WATCH ABOVE: Police have yet to locate 22-year-old Taylor Samson’s remains but they have laid murder charges and that’s leading many to question how that’s possible. Global’s Natasha Pace has more.
HALIFAX – Murder is a very complex thing to investigate. Sometimes, police officers are forced to lay charges without having the most crucial piece of evidence to make their case – a body.
Recently, Halifax Regional Police charged William Sandeson, 22, with first degree murder. The body of his alleged victim, fellow Dalhousie University student Taylor Samson, has not yet been found.
“We have been in this position several times over the last number of years, but it’s not something that happens very often,” said Theresa Rath, Halifax Regional Police.
In cases where the victim’s body is missing, police need to use other elements to help form the murder charges.
“For us to be able to lay a charge of homicide without having recovered remains really means that we have to have collected evidence and formed reasonable, probable grounds that an offence has taken place,” said Rath.
Halifax lawyer Luke Craggs says there are other ways to establish someone has met with foul play that do not require human remains.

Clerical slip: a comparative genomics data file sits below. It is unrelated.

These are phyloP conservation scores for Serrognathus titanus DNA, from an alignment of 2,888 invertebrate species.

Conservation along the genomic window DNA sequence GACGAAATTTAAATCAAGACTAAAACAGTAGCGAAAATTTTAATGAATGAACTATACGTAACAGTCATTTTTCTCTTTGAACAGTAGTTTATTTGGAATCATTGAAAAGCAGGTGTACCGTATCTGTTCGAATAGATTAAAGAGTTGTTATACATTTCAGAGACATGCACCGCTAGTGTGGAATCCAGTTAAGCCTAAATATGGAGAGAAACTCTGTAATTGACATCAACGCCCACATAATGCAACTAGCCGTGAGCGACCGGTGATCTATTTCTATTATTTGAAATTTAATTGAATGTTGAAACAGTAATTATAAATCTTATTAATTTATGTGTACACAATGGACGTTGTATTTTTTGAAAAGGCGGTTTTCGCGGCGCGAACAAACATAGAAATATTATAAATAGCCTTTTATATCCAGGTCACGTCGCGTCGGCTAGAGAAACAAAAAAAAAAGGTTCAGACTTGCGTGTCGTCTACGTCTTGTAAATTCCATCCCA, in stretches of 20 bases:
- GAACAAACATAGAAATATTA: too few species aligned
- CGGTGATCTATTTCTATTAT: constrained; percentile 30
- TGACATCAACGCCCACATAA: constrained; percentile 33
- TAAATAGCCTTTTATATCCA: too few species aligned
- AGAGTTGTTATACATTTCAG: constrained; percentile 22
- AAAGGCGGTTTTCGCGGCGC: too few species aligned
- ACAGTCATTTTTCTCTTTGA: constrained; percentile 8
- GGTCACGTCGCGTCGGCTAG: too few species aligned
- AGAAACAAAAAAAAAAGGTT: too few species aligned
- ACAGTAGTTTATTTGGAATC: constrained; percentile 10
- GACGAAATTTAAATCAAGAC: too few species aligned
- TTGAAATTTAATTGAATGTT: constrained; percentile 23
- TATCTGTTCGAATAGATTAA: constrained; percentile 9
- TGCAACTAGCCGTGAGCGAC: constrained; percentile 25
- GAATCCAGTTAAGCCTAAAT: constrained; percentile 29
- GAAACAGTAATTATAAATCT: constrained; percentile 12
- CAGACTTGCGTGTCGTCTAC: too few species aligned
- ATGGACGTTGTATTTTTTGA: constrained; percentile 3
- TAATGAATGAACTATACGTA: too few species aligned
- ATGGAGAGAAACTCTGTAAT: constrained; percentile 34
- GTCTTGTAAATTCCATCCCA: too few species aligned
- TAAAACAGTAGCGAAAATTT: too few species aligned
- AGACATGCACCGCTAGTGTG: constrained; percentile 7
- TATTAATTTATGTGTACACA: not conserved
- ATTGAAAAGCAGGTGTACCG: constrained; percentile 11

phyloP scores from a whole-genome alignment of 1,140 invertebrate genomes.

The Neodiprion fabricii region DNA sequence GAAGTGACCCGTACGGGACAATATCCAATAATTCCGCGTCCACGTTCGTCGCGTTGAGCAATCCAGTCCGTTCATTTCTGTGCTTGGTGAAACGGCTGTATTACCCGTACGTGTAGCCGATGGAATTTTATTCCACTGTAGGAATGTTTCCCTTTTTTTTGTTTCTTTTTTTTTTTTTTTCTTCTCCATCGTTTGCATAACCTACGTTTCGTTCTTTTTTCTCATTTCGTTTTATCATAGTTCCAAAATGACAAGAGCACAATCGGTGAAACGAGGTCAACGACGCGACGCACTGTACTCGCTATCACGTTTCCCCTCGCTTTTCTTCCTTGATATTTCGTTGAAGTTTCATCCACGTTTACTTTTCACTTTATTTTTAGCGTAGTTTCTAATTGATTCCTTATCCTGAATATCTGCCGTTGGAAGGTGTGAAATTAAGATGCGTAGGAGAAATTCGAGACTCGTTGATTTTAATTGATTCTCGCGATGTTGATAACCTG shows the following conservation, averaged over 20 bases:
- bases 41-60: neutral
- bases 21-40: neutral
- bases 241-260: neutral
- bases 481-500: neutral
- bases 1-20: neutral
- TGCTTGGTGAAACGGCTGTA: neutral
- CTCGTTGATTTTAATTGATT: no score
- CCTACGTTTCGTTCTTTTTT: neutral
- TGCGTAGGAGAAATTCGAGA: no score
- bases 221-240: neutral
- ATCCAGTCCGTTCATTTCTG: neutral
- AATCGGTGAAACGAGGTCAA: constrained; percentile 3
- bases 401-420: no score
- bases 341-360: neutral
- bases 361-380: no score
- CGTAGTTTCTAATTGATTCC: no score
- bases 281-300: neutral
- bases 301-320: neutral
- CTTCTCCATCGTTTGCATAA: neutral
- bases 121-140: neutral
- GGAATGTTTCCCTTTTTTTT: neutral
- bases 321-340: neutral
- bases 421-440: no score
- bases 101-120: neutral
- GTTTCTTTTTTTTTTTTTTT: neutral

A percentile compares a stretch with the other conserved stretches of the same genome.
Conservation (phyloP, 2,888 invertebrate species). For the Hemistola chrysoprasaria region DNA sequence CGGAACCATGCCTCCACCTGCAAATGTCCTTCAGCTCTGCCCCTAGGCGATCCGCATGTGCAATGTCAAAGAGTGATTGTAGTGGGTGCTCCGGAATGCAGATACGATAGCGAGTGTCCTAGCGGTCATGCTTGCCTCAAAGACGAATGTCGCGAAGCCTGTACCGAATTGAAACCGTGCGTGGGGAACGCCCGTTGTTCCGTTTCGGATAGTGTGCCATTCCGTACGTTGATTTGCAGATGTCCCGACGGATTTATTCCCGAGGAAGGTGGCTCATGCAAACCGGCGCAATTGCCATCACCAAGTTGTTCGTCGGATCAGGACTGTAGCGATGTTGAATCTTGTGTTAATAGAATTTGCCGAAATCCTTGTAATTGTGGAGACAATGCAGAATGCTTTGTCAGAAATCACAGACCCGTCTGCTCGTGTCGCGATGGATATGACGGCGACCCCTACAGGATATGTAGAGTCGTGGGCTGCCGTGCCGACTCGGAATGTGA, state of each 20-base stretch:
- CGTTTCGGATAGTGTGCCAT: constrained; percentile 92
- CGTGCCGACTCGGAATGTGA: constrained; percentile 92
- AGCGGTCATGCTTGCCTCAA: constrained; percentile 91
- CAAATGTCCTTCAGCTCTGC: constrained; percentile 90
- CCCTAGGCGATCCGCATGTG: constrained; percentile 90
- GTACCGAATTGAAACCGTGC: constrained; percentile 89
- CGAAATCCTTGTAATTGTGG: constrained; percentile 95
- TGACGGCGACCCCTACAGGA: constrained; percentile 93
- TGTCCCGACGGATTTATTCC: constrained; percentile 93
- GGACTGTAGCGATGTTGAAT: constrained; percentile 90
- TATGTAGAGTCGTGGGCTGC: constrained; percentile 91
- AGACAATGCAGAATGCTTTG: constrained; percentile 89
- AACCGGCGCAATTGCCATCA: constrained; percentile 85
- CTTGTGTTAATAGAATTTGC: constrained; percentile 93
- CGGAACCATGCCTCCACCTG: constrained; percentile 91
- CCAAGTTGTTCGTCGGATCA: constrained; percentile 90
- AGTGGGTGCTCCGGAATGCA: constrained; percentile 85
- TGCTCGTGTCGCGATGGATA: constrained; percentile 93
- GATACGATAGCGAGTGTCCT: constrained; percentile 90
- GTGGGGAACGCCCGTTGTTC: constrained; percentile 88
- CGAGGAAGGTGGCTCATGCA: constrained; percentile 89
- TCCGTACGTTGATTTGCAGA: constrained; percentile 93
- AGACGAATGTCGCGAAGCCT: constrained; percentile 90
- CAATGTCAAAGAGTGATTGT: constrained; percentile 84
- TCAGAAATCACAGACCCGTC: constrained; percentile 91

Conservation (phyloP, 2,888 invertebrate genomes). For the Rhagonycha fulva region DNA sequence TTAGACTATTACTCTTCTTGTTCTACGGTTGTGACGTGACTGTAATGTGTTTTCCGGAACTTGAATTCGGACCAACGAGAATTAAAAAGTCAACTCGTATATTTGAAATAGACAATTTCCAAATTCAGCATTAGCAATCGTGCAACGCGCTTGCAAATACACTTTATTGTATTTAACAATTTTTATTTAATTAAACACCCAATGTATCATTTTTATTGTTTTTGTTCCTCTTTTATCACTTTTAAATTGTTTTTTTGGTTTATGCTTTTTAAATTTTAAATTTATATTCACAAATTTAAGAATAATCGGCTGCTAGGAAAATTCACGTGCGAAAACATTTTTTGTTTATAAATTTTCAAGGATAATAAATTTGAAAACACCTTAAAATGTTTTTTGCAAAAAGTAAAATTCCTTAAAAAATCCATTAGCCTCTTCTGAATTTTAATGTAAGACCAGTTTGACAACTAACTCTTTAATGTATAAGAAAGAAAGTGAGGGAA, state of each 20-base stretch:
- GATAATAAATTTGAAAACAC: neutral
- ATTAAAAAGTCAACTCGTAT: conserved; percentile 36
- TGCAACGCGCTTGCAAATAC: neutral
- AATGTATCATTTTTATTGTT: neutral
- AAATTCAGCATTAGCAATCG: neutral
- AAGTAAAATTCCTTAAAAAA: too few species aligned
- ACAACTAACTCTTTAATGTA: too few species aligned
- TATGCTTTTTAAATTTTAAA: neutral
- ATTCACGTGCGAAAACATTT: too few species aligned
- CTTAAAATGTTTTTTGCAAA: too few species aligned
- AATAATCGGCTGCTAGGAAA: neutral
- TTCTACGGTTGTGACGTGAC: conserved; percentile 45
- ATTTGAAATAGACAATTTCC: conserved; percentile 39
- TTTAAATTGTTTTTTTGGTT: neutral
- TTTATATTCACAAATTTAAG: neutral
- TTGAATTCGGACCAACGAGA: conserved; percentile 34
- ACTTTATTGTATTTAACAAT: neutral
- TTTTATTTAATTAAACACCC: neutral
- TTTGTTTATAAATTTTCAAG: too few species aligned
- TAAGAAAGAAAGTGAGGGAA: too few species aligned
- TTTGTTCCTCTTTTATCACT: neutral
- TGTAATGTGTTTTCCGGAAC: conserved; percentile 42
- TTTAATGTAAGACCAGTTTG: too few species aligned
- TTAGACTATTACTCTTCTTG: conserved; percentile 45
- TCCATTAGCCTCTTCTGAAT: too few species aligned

“Just because a body can’t be found, doesn’t mean that police can’t pull together other circumstantial evidence which could lead to charges being laid,” Craggs said.
The circumstantial evidence police need to make their case can come in many ways. Craggs says one example would be from the suspect themselves. While under arrest and being interviewed by investigators, a suspect could confess to committing the homicide.
There could also be a situation where police have testimony from witnesses. For example, there could be half a dozen people who saw a person alive one minute, and then go off alone with a suspect and disappear.
Another thing Craggs says police can do is intercept conversations between the victim and the suspect.
“Things like text messages or social media messages, or other people who saw the person alive recently can lead police to a scene,” Craggs says.
“If they start looking at that scene and they find personal belongings that belong to the missing person or blood of the missing person in the suspects residence or something like that, it can certainly create grounds to arrest the person.”